The following is a destructured post that tries to highlight what protocols need and what the DAO could do for them, with a focus on grants. Would like to remark: this post is focused on the builders point of view, from people that don’t do governance, or that don’t do governance only, but that are trying everyday to build and innovate something in the Arbitrum ecosystem. So for sure is missing some more stuff.
First, a very brief, personal view of the L2 landscape. The landscape of L2s is getting competitive as time goes by. While fundamentals for Arbitrum are here, cause the tech stack is awesome, fundamentals matter only up to a certain point in competing products (and who says this is not true has never been building anything in life, sorry). So the key is all about making the Arbitrum stakeholders perceive and realise that Arbitrum is the best place to be.
Who are the stakeholders here? From a builder standpoint: builders and users, either on Arbitrum or outside Arbitrum.
How do you align everybody about Arbitrum being the goto place to be in? This is a strategic question that could be answered in several ways. My personal take: the simplest way, which also not the one most cost efficient, is that you do here AT LEAST what competitors do, plus some more. To be more specific
- give users a good experience and an economic reasons to be on arbitrum —> means good products (owners: protocols), good UX (owners: protocols/OClabs), incentives (owner: DAO/protocols)
- give builders a reason to build in Arbitrum, or keep building in Arbitrum, instead of doing it somewhere else —> means tech support (owner: OClabs), marketing support for reach (owner: Arbitrum Foundation), economic support to bootstrap, build and sustain products (owner: DAO).
We can try to focus on what the DAO can do of the above, which is
- providing incentives for usage
- providing support to build new products or migrate existing ones in Arbitrum
- provide support to bootstrap new, smaller products.
Below I have tried to give a raw overview of what that should mean in term of grants’ programs.
This is the biggest gap of the DAO. So far we have subsidizied to third parties (the foundation, questbook and others) this role, but the DAO should create a pilot development program and iterate on it up to the point in which almost any async request from protocols can be satisfied. The program should be complementary to the one currently managed by the foundation, and have clear rules that avoid abuses (re: all protocols asking for a grant to build every new vault). The biggest hurdle are objective ways to evaluate milestones: if i get a grant to build a car, I could build a tractor or a ferrari. Needs specifications and use cases among others.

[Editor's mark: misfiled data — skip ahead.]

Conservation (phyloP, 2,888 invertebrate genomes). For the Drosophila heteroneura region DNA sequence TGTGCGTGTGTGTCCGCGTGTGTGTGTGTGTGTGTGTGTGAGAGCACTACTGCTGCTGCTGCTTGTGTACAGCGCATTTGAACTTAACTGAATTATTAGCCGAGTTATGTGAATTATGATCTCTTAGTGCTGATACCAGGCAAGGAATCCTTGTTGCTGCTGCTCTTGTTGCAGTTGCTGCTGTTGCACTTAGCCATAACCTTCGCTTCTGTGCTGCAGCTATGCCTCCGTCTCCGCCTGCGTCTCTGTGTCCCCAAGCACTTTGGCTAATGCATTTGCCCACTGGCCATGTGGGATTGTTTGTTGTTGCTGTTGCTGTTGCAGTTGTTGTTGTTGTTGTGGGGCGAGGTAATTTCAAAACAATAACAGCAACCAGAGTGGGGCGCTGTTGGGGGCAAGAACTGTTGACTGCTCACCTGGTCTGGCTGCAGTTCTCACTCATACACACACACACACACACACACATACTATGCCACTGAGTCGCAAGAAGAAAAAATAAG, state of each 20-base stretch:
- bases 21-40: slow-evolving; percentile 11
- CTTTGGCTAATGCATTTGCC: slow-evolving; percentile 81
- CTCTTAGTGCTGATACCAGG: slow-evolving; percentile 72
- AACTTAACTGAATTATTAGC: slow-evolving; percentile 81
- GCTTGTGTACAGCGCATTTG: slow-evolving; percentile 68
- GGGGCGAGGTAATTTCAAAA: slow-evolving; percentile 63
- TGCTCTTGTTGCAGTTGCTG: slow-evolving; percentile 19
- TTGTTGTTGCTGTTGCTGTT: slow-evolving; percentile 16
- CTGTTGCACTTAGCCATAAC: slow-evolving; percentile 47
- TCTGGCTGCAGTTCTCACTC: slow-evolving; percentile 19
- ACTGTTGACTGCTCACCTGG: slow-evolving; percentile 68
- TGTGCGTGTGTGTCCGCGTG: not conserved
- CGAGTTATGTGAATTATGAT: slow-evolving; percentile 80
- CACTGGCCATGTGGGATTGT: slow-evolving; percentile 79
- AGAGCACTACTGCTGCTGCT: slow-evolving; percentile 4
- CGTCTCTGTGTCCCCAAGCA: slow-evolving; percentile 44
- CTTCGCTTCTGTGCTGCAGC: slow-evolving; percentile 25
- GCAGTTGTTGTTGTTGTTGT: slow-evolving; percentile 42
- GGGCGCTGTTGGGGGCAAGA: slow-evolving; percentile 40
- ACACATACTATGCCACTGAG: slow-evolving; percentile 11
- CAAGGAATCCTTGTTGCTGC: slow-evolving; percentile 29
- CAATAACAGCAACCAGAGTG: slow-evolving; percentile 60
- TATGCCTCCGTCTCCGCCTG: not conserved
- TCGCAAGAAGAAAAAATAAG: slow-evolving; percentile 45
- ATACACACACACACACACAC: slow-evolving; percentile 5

Probably the field in which as a DAO we have more experience. With LTIPP going live, idea could/should be not only to enhance what we saw in STIP, but also gun for a constant program, organised in epoch/seasons, that can constantly provide incentives, with specific rules to avoid abuse. We might be on the right road for this.
These grants are actually a mix of the previous, with a big difference in the size of the needed grant (usually needs a lot less) and also a few specific needs (support in marketing, support in guidance, support in networking). Some of the programs currently live partially fill this gap. If we find a way to have a robust incentive and development grant, the bootstrap grant can actually be created as a subset of the two above.
The above is a non comprehensive, high level view of what protocols needs, and what we could do as a DAO to satisfy this needs. To me, the next steps moving forward are pretty clear
- find a way to turn the past STIP and the upcoming LTIPP in a continuous program with fair rules
- deploying a pilot for a development program
- deliver the above in the span of a few months, not quarters or semesters.
Again, there is ton to say here, ton to discuss and ton that is missing: audits and security, what to do with both good and mercenary protocols coming from other chains, how to create rules that are just not the equivalent of a state sponsored subsidisation but that also can let any good protocol spin up better and faster a new product, segmentation of programs through not only scope but also size, etcetera. I am also pretty sure I missed some programs that are live (like UAGP or others).
I really hope that nobody here gets offended by any lack of info in this post, because the goal here is: let’s start having a real public discussion on the next steps regarding what our DAO can do to favour builders.
Because without builders there is no Arbitrum.